There’s a Lifetime movie lurking not far beneath the deceptively placid surface of this cutting family drama about a Japanese couple who discover that their six-year-old son is actually somebody else’s. The hospital informs them that their son was mistakenly switched just after being born with another boy from a different couple. Now, not only do they have to come to terms with the realization that their son is not related to them, but that their biological child is still out there, waiting to be met. What is their real son like, and if they haven’t raised him, what makes that boy their real son and not the one they’ve been creating a family with? Over the course of its smartly plotted two hours, writer/director Kore-Eda Hirokazu’s emotionally knotty film raises question after question about this interruption of what seemed initially like domestic bliss. The biggest of them being: Does any of this even matter?
For Ryota (Fukuyama Masaharu), nature is everything. His father raised him to believe that “blood” is what matters. A workaholic who practically lives at the airy architecture firm where even the boss tries to tell him to take the occasional day off, Ryota only understands work, fate, and success. His wife Midori (Ono Machiko) spends the day in their chilly high-rise cube of an apartment cleaning, taking care of their son Keita (Ninomiya Keita), so that he too can succeed. Everything about them reads high-achieving yuppies who could stand to take their feet off the gas pedal but are decidedly devoted parents. A cheaper filmmaker would have viewed Ryota’s pushiness as sinister, making his insistence on Keita keeping up with piano lessons a sign of his incapability to love. But there’s a warmth to Ryota’s eyes when he watches Keita that doesn’t jibe with his harsh taskmaster exterior.
Whatever fragile bond Ryota has with Keita, though, is ripped apart by discovering that they aren’t in fact related. When the hospital puts them together with the couple who they had switched babies with, Ryota’s world is further shaken. Yukari (Mako Yoko) and Yudai (Lily Francky) are a working-class couple with three children who live behind the ramshackle store that Yudai runs more as hobby than money-making enterprise. What Yudai loves more than anything else is being a father. While Ryota makes disparaging comments and stands stiffly apart, Yukari throws himself into play with the children — an effervescently cute gang cast with Kore-Eda’s gimlet eye for magnetic personalities. The class differences in these mannered scenes are carefully observed (uptight yuppie versus let-it-all-hang-out working-class) but not overdone in the way that it’s almost sure to be done in the inevitable remake.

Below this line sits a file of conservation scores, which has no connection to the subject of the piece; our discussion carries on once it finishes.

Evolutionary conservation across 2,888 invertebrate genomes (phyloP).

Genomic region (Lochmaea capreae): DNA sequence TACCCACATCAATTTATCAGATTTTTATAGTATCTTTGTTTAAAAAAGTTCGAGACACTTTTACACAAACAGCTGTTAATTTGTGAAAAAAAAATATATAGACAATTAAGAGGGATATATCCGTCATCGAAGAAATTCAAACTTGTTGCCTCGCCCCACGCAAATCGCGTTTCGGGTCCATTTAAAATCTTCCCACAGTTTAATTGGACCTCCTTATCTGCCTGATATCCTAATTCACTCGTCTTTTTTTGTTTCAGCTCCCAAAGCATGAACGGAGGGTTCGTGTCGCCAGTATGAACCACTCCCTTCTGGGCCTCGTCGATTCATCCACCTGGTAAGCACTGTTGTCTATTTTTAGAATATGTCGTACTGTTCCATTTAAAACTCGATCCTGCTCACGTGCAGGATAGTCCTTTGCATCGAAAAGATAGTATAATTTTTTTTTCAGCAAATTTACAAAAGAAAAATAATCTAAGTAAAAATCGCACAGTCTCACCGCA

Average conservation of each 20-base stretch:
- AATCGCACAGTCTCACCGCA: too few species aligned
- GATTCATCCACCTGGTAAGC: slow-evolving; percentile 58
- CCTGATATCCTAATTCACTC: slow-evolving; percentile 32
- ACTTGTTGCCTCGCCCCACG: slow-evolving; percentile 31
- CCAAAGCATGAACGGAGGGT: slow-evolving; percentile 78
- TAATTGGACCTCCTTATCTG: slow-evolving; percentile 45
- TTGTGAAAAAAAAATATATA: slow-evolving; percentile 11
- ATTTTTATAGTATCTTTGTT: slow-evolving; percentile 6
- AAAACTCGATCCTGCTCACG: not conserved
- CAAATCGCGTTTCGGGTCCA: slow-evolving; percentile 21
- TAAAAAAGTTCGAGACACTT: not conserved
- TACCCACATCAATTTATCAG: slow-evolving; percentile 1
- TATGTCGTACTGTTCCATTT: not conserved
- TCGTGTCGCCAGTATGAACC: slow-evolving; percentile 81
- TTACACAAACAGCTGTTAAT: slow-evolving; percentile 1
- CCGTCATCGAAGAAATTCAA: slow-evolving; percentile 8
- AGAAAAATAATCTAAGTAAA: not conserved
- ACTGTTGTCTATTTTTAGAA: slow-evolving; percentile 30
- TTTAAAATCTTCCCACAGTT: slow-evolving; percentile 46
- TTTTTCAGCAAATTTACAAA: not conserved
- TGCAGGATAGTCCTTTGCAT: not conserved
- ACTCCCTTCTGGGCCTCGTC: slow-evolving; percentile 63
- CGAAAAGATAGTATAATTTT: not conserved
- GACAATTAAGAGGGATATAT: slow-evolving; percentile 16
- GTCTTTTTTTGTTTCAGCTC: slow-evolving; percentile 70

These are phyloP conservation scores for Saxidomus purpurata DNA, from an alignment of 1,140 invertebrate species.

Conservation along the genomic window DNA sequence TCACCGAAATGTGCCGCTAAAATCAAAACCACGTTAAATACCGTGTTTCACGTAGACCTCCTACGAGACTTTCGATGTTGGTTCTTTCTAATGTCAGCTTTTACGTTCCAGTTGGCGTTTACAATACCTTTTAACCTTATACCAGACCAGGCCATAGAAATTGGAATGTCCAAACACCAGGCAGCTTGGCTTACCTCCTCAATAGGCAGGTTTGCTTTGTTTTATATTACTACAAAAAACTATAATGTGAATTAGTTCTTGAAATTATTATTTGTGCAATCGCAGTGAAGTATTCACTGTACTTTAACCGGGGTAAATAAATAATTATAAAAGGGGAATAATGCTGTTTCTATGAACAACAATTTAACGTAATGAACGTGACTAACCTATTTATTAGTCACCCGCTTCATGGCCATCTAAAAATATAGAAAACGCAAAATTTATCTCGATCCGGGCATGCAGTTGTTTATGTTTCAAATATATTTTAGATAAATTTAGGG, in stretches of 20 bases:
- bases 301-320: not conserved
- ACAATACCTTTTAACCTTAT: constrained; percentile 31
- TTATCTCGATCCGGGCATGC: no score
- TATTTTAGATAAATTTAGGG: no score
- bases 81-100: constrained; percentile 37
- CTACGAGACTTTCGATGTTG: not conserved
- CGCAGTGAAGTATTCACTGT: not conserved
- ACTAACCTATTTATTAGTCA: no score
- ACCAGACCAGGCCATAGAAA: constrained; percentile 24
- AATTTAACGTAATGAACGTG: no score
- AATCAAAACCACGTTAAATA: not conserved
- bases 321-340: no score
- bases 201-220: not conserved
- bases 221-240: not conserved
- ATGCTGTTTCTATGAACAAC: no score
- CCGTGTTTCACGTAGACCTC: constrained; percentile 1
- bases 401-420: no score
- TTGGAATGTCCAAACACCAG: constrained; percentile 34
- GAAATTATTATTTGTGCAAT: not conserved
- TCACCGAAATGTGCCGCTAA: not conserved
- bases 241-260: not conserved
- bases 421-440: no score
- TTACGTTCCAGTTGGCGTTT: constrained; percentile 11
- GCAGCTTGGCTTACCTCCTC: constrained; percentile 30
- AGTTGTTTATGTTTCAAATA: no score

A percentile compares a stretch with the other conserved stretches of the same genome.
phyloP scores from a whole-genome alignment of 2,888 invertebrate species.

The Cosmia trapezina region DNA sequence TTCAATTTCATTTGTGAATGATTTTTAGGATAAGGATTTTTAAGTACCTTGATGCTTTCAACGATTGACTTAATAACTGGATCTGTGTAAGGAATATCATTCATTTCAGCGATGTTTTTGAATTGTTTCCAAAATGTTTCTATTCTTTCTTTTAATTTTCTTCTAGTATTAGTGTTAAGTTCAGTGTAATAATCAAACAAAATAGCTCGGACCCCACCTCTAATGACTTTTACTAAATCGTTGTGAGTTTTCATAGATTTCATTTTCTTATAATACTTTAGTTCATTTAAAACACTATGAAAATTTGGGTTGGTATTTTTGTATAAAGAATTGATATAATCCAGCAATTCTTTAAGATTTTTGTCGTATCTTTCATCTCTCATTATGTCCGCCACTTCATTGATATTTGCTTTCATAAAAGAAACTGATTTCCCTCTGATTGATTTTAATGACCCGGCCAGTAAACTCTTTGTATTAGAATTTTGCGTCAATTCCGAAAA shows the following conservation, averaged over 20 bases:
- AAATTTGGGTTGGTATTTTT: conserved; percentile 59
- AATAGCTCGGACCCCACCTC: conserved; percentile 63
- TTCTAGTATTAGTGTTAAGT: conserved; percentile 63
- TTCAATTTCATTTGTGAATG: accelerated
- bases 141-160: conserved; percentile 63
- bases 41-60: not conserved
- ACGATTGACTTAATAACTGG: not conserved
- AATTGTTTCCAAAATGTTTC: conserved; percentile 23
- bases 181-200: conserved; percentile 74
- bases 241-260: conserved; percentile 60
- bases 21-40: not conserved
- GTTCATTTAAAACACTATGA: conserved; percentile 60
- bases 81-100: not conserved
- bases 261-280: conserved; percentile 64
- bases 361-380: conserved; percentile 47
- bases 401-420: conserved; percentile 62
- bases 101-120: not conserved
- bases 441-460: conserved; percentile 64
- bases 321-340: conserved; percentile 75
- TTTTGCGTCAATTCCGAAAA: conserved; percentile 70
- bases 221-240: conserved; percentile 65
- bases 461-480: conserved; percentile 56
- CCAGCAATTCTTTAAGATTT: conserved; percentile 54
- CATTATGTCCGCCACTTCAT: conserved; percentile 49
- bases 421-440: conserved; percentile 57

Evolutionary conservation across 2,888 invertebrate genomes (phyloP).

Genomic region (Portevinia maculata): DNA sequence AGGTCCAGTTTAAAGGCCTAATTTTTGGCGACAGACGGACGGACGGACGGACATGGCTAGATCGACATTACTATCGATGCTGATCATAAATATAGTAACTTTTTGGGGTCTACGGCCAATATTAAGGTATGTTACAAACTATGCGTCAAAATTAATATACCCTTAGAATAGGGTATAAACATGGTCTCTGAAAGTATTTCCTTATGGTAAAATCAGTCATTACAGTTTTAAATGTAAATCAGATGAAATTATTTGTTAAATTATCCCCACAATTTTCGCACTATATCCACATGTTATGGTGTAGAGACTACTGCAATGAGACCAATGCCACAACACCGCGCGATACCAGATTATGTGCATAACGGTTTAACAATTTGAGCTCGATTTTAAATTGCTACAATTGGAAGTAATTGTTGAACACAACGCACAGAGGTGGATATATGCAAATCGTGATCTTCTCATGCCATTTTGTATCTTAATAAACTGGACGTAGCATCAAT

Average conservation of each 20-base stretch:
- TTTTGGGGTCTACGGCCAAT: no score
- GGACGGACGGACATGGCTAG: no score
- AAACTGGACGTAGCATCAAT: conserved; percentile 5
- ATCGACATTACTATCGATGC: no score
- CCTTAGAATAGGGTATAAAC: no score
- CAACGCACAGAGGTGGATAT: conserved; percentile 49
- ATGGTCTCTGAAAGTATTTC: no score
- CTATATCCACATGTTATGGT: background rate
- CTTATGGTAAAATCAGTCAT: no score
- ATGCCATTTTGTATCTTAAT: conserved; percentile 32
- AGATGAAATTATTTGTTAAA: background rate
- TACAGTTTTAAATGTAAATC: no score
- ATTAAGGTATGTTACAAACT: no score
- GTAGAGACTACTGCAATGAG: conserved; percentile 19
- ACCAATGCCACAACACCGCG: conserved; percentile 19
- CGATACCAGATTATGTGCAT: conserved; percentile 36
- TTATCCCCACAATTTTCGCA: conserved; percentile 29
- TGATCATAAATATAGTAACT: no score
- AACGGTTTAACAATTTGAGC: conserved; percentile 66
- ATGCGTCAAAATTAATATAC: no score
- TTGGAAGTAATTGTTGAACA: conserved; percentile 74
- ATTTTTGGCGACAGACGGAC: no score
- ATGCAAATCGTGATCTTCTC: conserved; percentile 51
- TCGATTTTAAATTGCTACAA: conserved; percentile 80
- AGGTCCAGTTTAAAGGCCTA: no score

The unknowingly imperious Ryota assumes that the families must switch the children back, and even offers to raise both Keita and his biological son Ryusei (Hwang Shogen). It never occurs to him what a terrible idea this is (to him, his money means a better life for the boys and that’s it), being in a class where he clearly isn’t often challenged. While the nature vs. nurture debate seems to Ryota easily settled on the nature side, the film and nearly every other character comes down unmistakably on the nurture end. That difference makes for a slow-burn fuse. As the story builds towards the moment when the families will finally make the change — switching Ryusei and Keita from one home to the other — it begins to feel like a hushed catastrophe.
Korea-Eda combines his usual Oshima-like, microscopic eye for the fault-lines and power structures of family (see Still Walking) with a looser appreciation of how multiple families interact as groups and individuals. It’s a precisely measured thing, and makes for a quiet movie, but one built on primal fears and loves that start ripping through the façade in the latter stretches of the film when Kore-Eda systematically overturns every one of Ryota’s assumptions. For all the time he spends thinking about his son and family, it’s as though Ryota can’t even see Keita. Like Father, Like Son is not about what makes a child truly one’s child (biology, love, or simply habit) but what makes a parent. The film has an answer, and it’s a beautiful, not entirely expected one.